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Saturday, January 16, 2010

James Hansen, Reto Ruedy, Makiko Sato, Ken Lo: If It’s That Warm, How Come It’s So Damned Cold?

If it’s that warm, how come it’s so damned cold?

James Hansen, Reto Ruedy, Makiko Sato, Ken Lo

The past year, 2009, tied as the second warmest year in the 130 years of global instrumental temperature records, in the surface temperature analysis of the NASA Goddard Institute for Space Studies (GISS). The Southern Hemisphere set a record as the warmest year for that half of the world.

Global mean temperature, as shown in Figure 1a, was 0.57 °C (1.0 °F) warmer than climatology (the 1951‐1980 base period). Southern Hemisphere mean temperature, as shown in Figure 1b, was 0.49 °C (0.88 °F) warmer than in the period of climatology.

See link for figures -- sorry I cannot copy them from the pdf file -- drat!!!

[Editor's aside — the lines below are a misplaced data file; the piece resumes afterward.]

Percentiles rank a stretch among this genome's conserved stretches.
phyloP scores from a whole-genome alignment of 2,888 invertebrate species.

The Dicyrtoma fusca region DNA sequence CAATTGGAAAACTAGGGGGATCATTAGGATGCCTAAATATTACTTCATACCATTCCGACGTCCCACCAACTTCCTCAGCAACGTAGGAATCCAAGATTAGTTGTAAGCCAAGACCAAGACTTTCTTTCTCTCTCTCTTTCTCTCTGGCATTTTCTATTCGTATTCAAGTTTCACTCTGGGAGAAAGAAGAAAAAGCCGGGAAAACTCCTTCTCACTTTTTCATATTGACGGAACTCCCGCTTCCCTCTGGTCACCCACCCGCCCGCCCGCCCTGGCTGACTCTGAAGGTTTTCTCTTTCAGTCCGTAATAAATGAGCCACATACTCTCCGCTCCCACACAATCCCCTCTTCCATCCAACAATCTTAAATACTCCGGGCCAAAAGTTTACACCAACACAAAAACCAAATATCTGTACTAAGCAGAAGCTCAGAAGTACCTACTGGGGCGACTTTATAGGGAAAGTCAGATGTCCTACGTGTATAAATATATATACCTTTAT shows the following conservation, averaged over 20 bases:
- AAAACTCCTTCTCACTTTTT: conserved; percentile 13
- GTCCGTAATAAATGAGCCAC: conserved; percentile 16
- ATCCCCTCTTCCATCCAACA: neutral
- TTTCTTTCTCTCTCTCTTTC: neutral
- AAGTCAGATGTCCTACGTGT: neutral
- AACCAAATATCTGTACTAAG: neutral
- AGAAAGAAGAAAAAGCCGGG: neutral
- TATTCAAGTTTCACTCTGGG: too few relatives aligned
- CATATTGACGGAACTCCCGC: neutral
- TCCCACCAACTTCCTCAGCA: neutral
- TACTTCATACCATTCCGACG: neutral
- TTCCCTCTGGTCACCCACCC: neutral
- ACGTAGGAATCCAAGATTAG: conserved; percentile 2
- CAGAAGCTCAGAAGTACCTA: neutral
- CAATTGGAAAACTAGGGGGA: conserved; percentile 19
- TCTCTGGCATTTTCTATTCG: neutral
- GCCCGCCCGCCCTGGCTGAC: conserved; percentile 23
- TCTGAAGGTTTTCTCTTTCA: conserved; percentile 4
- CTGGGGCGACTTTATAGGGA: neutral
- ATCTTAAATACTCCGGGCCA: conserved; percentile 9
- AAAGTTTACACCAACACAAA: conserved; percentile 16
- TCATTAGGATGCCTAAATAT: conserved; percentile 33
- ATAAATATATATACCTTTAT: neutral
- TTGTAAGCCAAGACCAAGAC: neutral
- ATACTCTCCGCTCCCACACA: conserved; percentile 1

Figure 1. (a) GISS analysis of global surface temperature change. Green vertical bar is estimated 95% confidence range (two standard deviations) for annual temperature change. (b) Hemispheric
temperature change in GISS analysis. (Base period is 1951–1980. This base period is fixed consistently
in GISS temperature analysis papers – see References. Base period 1961–1990 is used for comparison
with published HadCRUT analyses in Figures 3 and 4.)

The global record warm year, in the period of near‐global instrumental measurements (since the late 1800s), was 2005. Sometimes it is asserted that 1998 was the warmest year.

The origin of this confusion is discussed below.

There is a high degree of interannual (year‐to‐year) and decadal variability in both global and hemispheric temperatures. Underlying this variability, however, is a long‐term warming trend that has become strong and persistent over the past three decades.

The long‐term trends are more apparent when temperature is averaged over several years. The 60‐month (5‐year) and 132 month (11‐year) running mean temperatures are shown in Figure 2 for the globe and the hemispheres. The 5‐year mean is sufficient to reduce the effect of the El Nino–La Nina cycles of tropical climate. The 11‐year mean minimizes the effect of solar variability – the brightness of the sun varies by a measurable amount over the sunspot cycle, which is typically of 10–12 years' duration.

Complete paper at this link:

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